S is for special features – and Mercedes class
Mercedes has used its know-how to create an S-Class with a range of amazing extras
Date Reviewed: July 1, 2013
A long, black Mercedes-Benz S-Class has long been favoured by dictators – Robert Mugabe’s is reportedly so heavily armoured that it requires its own fuel truck to follow it on longer trips – and by bankers who want to slip quietly from airport to skyscraper to mansion. So, in tough times, should the rest of us care that an all-new S-Class has arrived?
Yes we should. As the pinnacle of the Mercedes-Benz range, the S-Class gets everything this storied carmaker knows about carmaking. Previous generations of S-Class have helped pioneer safety systems we now take for granted on humbler cars, such as anti-lock brakes and stability control.
When you read about the extraordinary safety features on this new S-Class, you might wonder why Mercedes is going to so much trouble to save the lives of rich folk. But keep in mind that many of these features are so expensive that they have to be cost options even on the pricey flagship model. Putting them into production here starts the process of getting that price down, and getting them into more cars.
But the S-Class is a luxury car first, so let’s see how Mercedes has done in that regard. Externally, the new car is handsome, well-resolved but subtle. Inside, the new S is simply beautiful, its cabin executed with a verve and wit that reflects the fact that China is now the biggest market for this car, and that the average age of its customers there is just 35. Highlights include the intricate filigree finish of the aluminium covers of the optional Burmester audio system, and the LED cabin lighting which seems to pour from every crevice in your choice of acid-trip purples and reds, or cooler tones if you prefer. In fact, the S-Class is the first car to switch wholly to LEDs for its lighting, inside and out: there isn’t a light-bulb to be found in it.
But the back seats are arguably the most important in an S-Class. Here, the accommodation has gone fully first-class, with the option of two individual rear chairs, the one behind the passenger seat stretching out airline-style with a calf-rest, the seat in front motoring out of your way. Optional screens can play movies, but also display the same kind of “in-flight” information about your journey as you find on a plane. Stretch out back here and you keep expecting a stewardess to appear at your shoulder with champagne and mini-pretzels.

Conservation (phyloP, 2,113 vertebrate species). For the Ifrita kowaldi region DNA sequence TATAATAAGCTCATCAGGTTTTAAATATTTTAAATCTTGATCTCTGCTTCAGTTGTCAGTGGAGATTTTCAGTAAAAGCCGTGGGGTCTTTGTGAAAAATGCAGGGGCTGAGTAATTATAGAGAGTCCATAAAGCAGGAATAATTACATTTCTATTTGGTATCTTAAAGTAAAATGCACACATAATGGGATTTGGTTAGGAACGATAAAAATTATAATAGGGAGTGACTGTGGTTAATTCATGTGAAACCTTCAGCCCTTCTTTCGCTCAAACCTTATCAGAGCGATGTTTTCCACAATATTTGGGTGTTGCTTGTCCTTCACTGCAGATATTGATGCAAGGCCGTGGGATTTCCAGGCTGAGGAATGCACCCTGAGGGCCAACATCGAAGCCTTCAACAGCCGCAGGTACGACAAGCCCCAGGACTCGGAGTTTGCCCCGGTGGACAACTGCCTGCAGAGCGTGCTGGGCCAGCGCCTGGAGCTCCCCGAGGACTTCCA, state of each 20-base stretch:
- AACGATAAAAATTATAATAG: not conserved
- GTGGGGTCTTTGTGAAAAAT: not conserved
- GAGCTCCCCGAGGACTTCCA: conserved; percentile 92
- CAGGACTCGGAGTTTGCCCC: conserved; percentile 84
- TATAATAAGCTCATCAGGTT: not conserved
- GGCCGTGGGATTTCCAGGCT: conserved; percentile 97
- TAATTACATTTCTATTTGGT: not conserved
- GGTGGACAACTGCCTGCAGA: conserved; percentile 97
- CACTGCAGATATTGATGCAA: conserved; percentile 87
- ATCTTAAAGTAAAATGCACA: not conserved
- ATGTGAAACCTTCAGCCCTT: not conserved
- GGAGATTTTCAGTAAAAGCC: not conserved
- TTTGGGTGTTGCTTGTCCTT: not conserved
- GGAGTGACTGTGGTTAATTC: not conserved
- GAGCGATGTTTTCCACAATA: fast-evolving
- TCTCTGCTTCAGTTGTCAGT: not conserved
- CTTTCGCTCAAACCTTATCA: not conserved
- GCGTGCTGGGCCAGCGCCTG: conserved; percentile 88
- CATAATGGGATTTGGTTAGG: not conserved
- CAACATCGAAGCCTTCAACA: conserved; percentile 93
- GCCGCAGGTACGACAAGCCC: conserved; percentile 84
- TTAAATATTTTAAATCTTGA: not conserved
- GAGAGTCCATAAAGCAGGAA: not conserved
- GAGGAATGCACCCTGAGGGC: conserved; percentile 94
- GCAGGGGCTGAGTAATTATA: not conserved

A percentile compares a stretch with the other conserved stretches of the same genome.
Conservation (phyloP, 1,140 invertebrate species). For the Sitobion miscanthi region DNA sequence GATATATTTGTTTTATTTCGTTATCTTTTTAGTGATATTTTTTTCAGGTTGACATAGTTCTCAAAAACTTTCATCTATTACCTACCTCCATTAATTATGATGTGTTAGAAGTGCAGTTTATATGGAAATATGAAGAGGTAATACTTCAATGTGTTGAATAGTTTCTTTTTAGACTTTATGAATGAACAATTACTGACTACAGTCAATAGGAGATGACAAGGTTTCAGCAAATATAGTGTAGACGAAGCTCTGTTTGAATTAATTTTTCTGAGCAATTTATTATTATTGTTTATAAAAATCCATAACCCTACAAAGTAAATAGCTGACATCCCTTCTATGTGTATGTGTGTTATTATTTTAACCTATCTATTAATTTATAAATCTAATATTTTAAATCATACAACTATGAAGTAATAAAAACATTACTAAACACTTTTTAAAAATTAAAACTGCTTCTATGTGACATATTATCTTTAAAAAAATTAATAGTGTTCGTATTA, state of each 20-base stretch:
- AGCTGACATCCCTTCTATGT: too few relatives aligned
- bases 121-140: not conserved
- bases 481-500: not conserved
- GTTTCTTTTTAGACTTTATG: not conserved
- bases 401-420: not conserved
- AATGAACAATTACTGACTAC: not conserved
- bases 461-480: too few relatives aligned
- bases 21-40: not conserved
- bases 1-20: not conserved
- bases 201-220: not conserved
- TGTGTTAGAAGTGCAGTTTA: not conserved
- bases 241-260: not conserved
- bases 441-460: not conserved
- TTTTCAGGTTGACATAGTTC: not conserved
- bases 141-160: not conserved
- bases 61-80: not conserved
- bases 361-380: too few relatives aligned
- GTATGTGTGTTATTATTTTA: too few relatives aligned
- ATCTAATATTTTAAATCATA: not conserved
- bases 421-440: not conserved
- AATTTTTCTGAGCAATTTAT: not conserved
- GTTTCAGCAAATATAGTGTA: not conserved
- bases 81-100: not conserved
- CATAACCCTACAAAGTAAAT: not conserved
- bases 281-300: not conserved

It’s easy to forget that under all the gadgetry and luxury, there’s still a car down there. The oily bits are as impressive as ever; we tried the 455bhp, 4663cc V8-powered S500, which displayed the seamless, surging acceleration needed to outrun those pesky rebels, but with a refinement that ensures your phone call to the Swiss banker who’s hiding your funds isn’t interrupted. There will also be a 258bhp diesel from launch, and a 333bhp 3498cc petrol-electric hybrid that emits just 148g/km, on a par with cars two classes below. Higher-powered V12 and AMG-tuned versions will follow.
The ride is even more impressive: cloud-like air springs are standard, but the optional Magic Body Control system is new and frankly weird. It uses two “stereo” cameras to read the road ahead, spot obstacles such as speed bumps, and control the suspension to allow the S to glide over them as if they weren’t there. Rolls-Royces ride very well, but an S-class equipped with this system is just in a different league.
Airbags in seatbelts
And what of those safety systems? This car is so safe it now has airbags in the seatbelts. It can detect a car approaching too fast from behind, and prepare itself and you for a rear-end collision. It can see a child in the road ahead and stop itself. It can even spot, in the dark, a human or animal that seems to be moving across your path, and tell the difference between the two, flashing its headlights at the human, but not the animal, which might be startled and freeze. There are far too many other safety features to list here – you’d have to be remarkably foolhardy to have an accident in this car.
Apologies if this sounds a bit breathless and gushing. The majority of S-Classes will be finished in a sober black inside and out and won’t get more than a couple of these options. But it’s hard not to be impressed by a carmaker at the peak of its game making the very best car it can, and hard not to be excited by the preview it offers of features we’ll all soon enjoy.
OUR VERDICT It’s hard not to be impressed by a carmaker at the peak of its game making the very best car it can
The lowdown: Mercedes-Benz S500L
4663cc V8 putting out 455bhp at 5250rpm and 700Nm of torque at 1800-3500rpm